Life Wellbeing Coronavirus vaccines: A form guide for the frontrunners
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Coronavirus vaccines: A form guide for the frontrunners

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As if we haven’t had enough good news this week, Australia woke on Tuesday to news a coronavirus vaccine has been found (hesitantly) to be 90 per cent effective.

Pfizer’s experimental COVID-19 vaccine is one of four that Australia is involved with, Prime Minister Scott Morrison confirmed on Tuesday.

Health experts praised the news as hopeful and exciting, but warned that doesn’t mean we’re clear of this thing just yet.

“Pfizer has announced that they will be able to produce up to 1.3 billion doses by the end of 2021, which would be sufficient to vaccinate 650 million people,” said infectious diseases epidemiologist Associate Professor Linda Selvey, from University of Queensland.

(The dose number versus vaccination number works on the basis each person will need two doses to be treated properly, the same for all vaccinations in the works.)

“This points to the importance of having several vaccines available, in order to ensure that everyone around the world will be protected,” Professor Selvey added.

Federal Health Minister Greg Hunt said earlier this week that vaccinations could begin as early as March, depending on what is approved and when.

You might have heard a lot of vaccine news in the past few weeks – and because there are so many on the go, it can get a touch confusing.

Here’s a rundown on each of the four Australia has on order.

AstraZeneca

Also known as the University of Oxford vaccine, this one is where many hopes lay.

It has been tested on young and old people, and considering the elderly are most at risk of developing serious cases of COVID-19, it has been encouraging to see no adverse side effects develop from the vaccine in this age group.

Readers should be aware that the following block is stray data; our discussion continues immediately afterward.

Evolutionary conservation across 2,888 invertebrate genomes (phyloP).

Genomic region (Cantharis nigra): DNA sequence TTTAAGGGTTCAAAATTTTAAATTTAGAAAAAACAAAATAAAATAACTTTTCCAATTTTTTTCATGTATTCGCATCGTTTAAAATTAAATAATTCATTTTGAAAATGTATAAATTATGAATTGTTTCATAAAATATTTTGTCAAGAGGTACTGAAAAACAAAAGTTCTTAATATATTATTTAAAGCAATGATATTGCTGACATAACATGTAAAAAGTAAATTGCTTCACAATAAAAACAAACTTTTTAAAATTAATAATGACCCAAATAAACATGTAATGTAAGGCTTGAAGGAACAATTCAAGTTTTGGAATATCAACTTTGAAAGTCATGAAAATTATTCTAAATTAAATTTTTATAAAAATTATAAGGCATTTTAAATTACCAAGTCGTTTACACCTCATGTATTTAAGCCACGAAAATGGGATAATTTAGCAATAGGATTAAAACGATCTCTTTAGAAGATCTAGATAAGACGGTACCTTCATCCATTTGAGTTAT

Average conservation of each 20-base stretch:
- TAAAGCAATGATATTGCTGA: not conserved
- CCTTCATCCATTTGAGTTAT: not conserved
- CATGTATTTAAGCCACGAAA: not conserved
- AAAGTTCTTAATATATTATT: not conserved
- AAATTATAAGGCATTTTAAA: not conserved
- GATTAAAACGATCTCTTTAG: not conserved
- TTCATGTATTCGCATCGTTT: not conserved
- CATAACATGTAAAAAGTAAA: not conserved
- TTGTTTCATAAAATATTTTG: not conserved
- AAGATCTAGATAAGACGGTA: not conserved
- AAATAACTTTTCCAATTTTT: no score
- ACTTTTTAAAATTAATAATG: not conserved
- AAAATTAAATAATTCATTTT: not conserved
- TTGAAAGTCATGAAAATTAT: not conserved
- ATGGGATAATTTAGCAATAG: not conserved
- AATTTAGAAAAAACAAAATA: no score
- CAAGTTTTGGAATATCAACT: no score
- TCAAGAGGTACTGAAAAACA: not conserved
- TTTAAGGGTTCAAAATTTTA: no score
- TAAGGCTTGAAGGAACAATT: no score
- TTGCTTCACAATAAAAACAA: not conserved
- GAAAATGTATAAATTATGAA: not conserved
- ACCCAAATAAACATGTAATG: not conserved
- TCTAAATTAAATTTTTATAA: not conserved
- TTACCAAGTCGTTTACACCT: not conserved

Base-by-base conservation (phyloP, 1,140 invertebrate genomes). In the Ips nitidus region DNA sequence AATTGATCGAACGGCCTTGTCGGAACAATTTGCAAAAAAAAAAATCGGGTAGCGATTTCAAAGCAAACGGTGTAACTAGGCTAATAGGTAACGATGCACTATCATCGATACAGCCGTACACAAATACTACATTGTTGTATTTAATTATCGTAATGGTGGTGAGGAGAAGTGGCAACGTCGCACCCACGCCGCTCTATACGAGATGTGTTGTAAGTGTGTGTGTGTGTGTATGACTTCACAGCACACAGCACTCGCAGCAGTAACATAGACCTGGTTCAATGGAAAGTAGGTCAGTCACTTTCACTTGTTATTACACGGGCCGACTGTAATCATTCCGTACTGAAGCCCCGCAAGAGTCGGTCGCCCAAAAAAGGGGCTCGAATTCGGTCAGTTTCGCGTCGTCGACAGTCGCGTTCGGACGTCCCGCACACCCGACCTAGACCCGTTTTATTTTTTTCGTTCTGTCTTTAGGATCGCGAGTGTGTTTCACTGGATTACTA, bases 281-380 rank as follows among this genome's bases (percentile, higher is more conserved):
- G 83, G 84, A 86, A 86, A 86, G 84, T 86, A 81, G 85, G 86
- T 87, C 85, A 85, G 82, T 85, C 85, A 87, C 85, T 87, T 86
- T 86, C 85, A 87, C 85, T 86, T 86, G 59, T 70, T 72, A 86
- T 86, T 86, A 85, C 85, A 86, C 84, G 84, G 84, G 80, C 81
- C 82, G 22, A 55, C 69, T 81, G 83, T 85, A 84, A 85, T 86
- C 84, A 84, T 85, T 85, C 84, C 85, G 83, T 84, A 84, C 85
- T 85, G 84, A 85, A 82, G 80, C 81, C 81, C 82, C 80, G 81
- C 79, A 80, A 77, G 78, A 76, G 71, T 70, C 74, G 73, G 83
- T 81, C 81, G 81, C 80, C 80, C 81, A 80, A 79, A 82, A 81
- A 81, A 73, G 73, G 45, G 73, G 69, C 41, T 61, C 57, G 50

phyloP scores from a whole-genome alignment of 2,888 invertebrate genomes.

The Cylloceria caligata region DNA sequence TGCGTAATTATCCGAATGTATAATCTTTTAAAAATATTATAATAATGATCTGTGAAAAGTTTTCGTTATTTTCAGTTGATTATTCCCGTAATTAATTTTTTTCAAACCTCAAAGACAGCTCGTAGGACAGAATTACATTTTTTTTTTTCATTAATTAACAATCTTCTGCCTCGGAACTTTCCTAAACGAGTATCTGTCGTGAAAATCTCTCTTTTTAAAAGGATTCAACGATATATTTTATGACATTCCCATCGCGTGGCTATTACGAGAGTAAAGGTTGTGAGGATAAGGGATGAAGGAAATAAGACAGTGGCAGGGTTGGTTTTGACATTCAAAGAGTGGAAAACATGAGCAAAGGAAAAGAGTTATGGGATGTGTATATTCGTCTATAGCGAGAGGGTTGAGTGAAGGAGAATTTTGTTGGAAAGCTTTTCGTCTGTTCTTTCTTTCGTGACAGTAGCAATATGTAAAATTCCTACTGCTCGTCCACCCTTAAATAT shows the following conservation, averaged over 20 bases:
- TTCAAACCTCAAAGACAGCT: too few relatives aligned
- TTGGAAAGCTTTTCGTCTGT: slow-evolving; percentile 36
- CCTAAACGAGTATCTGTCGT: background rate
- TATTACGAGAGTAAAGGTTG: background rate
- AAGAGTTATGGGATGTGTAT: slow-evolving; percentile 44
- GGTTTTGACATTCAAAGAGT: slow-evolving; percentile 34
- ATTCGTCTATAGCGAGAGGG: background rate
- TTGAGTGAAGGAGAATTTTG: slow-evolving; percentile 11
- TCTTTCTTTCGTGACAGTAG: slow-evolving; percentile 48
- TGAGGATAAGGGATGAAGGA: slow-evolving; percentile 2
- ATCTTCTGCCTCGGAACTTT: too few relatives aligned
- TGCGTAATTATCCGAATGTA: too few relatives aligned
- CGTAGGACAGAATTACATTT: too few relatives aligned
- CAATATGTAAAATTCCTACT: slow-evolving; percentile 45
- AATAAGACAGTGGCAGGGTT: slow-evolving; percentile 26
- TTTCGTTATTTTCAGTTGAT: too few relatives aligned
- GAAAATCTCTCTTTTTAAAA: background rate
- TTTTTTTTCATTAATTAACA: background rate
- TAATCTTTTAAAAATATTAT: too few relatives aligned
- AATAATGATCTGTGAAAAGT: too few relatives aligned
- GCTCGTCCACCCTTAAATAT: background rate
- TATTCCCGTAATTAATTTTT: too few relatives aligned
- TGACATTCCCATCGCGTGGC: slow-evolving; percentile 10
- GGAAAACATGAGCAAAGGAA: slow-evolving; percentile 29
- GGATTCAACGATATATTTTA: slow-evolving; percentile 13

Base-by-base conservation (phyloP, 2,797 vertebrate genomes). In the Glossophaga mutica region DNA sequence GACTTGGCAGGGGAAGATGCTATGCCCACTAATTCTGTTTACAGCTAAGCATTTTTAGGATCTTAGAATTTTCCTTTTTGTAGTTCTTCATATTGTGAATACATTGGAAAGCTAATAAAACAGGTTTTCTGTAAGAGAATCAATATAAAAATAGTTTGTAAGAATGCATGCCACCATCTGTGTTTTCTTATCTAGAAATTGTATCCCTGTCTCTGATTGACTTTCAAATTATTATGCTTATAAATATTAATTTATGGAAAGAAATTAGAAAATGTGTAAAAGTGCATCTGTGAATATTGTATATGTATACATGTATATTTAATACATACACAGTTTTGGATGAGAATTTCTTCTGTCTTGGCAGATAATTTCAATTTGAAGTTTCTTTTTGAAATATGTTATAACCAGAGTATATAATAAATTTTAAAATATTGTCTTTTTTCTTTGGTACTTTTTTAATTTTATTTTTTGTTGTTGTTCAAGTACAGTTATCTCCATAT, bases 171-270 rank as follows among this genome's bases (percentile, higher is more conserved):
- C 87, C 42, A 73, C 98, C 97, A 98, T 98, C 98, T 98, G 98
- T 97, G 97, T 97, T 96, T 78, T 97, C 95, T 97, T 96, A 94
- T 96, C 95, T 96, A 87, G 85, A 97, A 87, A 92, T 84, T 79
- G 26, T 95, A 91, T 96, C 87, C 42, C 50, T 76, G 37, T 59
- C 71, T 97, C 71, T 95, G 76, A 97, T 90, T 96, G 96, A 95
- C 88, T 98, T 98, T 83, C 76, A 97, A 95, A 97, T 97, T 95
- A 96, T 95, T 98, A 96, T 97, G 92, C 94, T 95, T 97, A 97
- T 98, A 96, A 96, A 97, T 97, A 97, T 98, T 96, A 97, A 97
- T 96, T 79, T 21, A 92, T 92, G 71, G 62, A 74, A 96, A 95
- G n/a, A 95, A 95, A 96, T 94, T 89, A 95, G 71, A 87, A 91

It’s at stage three testing, and we can expect new details from its progress to be published in a clinical journal any day now.

The UK health department hopes it’ll be ready to rollout in the first half of next year.

If successful, and if it’s approved by Australia’s Therapeutic Goods Administration, 3.8 million doses will be delivered to Australia in early 2021

Australia’s CSL will then manufacture 30 million doses through to September.

Mr Morrison last week said manufacturing is due to begin this week despite it not being ready to rollout.

CSL – University of Queensland

As well as producing the AstraZeneca vaccine, Victoria-based CSL has entered into a partnership with the University of Queensland to produce a vaccine it is developing.

This vaccine began its first phase of testing in July, on 120 subjects in Brisbane. Phase two is expected to begin before the end of the year.

If it’s successful, 51 million doses will be available in Australia about mid-2021.

Novavax

Novavax is being developed in Europe, and a company spokesperson told The New Daily  recently that it hopes to start delivering some of Australia’s 40 million doses early next year.

“The vaccine regimen is expected to require two doses per individual, administered 21 days apart,” Novavax said.

Novavax is also at phase three in development, and has in the past used Australian volunteers in its testing.

Novavax is one of the two vaccines Mr Morrison locked in for Australia last week – the other being …

Pfizer

Whether the results of good science or just good PR,  Pfizer is the name everyone is trying to pronounce this week, off the back of its 90 per cent announcement.

Australia has locked in 10 million doses of this US-Germany joint venture.

Given we know the most about it, it has a lot of questions still to answer.

One of the big ones is its storage limitations: It must be stored at minus 70 degrees, and can only be kept at 4 degrees for 24 hours.

This presents some hurdles when it comes to rolling out mass vaccinations.

It also comes in two doses, about three weeks apart.

If successful, it could start to be delivered to those most at risk, as early as March.